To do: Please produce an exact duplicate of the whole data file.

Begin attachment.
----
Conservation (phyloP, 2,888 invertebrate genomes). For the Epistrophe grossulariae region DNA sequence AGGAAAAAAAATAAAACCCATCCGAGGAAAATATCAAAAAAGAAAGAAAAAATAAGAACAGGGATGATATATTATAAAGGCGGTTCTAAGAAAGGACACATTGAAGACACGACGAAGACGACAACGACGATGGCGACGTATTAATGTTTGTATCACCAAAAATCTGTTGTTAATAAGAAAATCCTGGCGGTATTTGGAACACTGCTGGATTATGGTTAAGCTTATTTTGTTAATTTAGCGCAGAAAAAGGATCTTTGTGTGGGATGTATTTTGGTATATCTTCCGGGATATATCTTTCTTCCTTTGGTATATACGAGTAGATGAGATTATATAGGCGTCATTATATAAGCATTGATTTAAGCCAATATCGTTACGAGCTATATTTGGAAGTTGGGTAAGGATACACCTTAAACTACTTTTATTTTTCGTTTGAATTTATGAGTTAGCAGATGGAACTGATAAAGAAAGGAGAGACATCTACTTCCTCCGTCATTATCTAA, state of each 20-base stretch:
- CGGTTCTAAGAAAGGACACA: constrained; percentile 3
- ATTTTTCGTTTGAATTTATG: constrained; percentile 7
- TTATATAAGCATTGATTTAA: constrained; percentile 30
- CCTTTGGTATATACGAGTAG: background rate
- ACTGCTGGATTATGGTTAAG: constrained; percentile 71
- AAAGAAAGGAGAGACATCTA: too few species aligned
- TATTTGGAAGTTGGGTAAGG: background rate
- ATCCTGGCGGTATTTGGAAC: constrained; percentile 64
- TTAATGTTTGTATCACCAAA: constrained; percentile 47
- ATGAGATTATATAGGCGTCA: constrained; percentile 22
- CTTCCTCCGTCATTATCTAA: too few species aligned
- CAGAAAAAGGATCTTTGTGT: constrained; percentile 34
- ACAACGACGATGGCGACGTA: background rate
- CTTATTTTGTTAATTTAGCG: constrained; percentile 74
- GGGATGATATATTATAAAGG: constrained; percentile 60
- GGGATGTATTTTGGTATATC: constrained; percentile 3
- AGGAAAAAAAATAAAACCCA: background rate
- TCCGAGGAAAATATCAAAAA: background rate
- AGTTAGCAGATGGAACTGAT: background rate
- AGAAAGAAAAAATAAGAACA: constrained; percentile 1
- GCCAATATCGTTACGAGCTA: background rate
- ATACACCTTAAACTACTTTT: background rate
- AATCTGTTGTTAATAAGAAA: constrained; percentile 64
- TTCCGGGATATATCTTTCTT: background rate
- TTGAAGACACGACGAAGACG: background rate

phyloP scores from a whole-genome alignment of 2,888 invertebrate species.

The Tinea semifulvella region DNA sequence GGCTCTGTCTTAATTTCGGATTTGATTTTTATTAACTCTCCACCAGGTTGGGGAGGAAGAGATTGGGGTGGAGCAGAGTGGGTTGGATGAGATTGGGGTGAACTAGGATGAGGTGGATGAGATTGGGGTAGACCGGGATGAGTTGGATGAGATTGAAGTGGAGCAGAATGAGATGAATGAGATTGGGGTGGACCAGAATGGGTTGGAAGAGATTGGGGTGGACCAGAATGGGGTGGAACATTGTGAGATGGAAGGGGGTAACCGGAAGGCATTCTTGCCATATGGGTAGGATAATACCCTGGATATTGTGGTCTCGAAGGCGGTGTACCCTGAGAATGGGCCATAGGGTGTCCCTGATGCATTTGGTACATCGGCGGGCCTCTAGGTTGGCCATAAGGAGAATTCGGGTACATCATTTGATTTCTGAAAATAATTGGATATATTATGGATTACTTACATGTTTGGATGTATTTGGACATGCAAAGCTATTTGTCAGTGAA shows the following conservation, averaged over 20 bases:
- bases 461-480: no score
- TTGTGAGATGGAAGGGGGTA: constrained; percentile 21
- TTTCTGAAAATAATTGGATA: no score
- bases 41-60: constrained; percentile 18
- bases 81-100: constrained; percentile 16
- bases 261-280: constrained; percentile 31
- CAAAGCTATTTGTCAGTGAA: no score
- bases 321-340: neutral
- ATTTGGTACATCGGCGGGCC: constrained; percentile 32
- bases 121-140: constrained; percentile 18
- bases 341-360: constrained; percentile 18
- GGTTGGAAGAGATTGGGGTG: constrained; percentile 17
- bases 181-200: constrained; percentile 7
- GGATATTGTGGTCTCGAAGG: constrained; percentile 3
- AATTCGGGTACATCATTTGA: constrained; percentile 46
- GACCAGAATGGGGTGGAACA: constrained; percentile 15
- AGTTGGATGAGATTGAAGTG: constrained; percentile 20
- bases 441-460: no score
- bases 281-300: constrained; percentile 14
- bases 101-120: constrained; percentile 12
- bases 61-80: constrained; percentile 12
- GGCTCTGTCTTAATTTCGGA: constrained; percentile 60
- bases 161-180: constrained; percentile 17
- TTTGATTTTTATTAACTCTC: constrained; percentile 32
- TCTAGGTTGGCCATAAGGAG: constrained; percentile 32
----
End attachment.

Conservation (phyloP, 2,888 invertebrate genomes). For the Epistrophe grossulariae region DNA sequence AGGAAAAAAAATAAAACCCATCCGAGGAAAATATCAAAAAAGAAAGAAAAAATAAGAACAGGGATGATATATTATAAAGGCGGTTCTAAGAAAGGACACATTGAAGACACGACGAAGACGACAACGACGATGGCGACGTATTAATGTTTGTATCACCAAAAATCTGTTGTTAATAAGAAAATCCTGGCGGTATTTGGAACACTGCTGGATTATGGTTAAGCTTATTTTGTTAATTTAGCGCAGAAAAAGGATCTTTGTGTGGGATGTATTTTGGTATATCTTCCGGGATATATCTTTCTTCCTTTGGTATATACGAGTAGATGAGATTATATAGGCGTCATTATATAAGCATTGATTTAAGCCAATATCGTTACGAGCTATATTTGGAAGTTGGGTAAGGATACACCTTAAACTACTTTTATTTTTCGTTTGAATTTATGAGTTAGCAGATGGAACTGATAAAGAAAGGAGAGACATCTACTTCCTCCGTCATTATCTAA, state of each 20-base stretch:
- CGGTTCTAAGAAAGGACACA: constrained; percentile 3
- ATTTTTCGTTTGAATTTATG: constrained; percentile 7
- TTATATAAGCATTGATTTAA: constrained; percentile 30
- CCTTTGGTATATACGAGTAG: background rate
- ACTGCTGGATTATGGTTAAG: constrained; percentile 71
- AAAGAAAGGAGAGACATCTA: too few species aligned
- TATTTGGAAGTTGGGTAAGG: background rate
- ATCCTGGCGGTATTTGGAAC: constrained; percentile 64
- TTAATGTTTGTATCACCAAA: constrained; percentile 47
- ATGAGATTATATAGGCGTCA: constrained; percentile 22
- CTTCCTCCGTCATTATCTAA: too few species aligned
- CAGAAAAAGGATCTTTGTGT: constrained; percentile 34
- ACAACGACGATGGCGACGTA: background rate
- CTTATTTTGTTAATTTAGCG: constrained; percentile 74
- GGGATGATATATTATAAAGG: constrained; percentile 60
- GGGATGTATTTTGGTATATC: constrained; percentile 3
- AGGAAAAAAAATAAAACCCA: background rate
- TCCGAGGAAAATATCAAAAA: background rate
- AGTTAGCAGATGGAACTGAT: background rate
- AGAAAGAAAAAATAAGAACA: constrained; percentile 1
- GCCAATATCGTTACGAGCTA: background rate
- ATACACCTTAAACTACTTTT: background rate
- AATCTGTTGTTAATAAGAAA: constrained; percentile 64
- TTCCGGGATATATCTTTCTT: background rate
- TTGAAGACACGACGAAGACG: background rate

phyloP scores from a whole-genome alignment of 2,888 invertebrate species.

The Tinea semifulvella region DNA sequence GGCTCTGTCTTAATTTCGGATTTGATTTTTATTAACTCTCCACCAGGTTGGGGAGGAAGAGATTGGGGTGGAGCAGAGTGGGTTGGATGAGATTGGGGTGAACTAGGATGAGGTGGATGAGATTGGGGTAGACCGGGATGAGTTGGATGAGATTGAAGTGGAGCAGAATGAGATGAATGAGATTGGGGTGGACCAGAATGGGTTGGAAGAGATTGGGGTGGACCAGAATGGGGTGGAACATTGTGAGATGGAAGGGGGTAACCGGAAGGCATTCTTGCCATATGGGTAGGATAATACCCTGGATATTGTGGTCTCGAAGGCGGTGTACCCTGAGAATGGGCCATAGGGTGTCCCTGATGCATTTGGTACATCGGCGGGCCTCTAGGTTGGCCATAAGGAGAATTCGGGTACATCATTTGATTTCTGAAAATAATTGGATATATTATGGATTACTTACATGTTTGGATGTATTTGGACATGCAAAGCTATTTGTCAGTGAA shows the following conservation, averaged over 20 bases:
- bases 461-480: no score
- TTGTGAGATGGAAGGGGGTA: constrained; percentile 21
- TTTCTGAAAATAATTGGATA: no score
- bases 41-60: constrained; percentile 18
- bases 81-100: constrained; percentile 16
- bases 261-280: constrained; percentile 31
- CAAAGCTATTTGTCAGTGAA: no score
- bases 321-340: neutral
- ATTTGGTACATCGGCGGGCC: constrained; percentile 32
- bases 121-140: constrained; percentile 18
- bases 341-360: constrained; percentile 18
- GGTTGGAAGAGATTGGGGTG: constrained; percentile 17
- bases 181-200: constrained; percentile 7
- GGATATTGTGGTCTCGAAGG: constrained; percentile 3
- AATTCGGGTACATCATTTGA: constrained; percentile 46
- GACCAGAATGGGGTGGAACA: constrained; percentile 15
- AGTTGGATGAGATTGAAGTG: constrained; percentile 20
- bases 441-460: no score
- bases 281-300: constrained; percentile 14
- bases 101-120: constrained; percentile 12
- bases 61-80: constrained; percentile 12
- GGCTCTGTCTTAATTTCGGA: constrained; percentile 60
- bases 161-180: constrained; percentile 17
- TTTGATTTTTATTAACTCTC: constrained; percentile 32
- TCTAGGTTGGCCATAAGGAG: constrained; percentile 32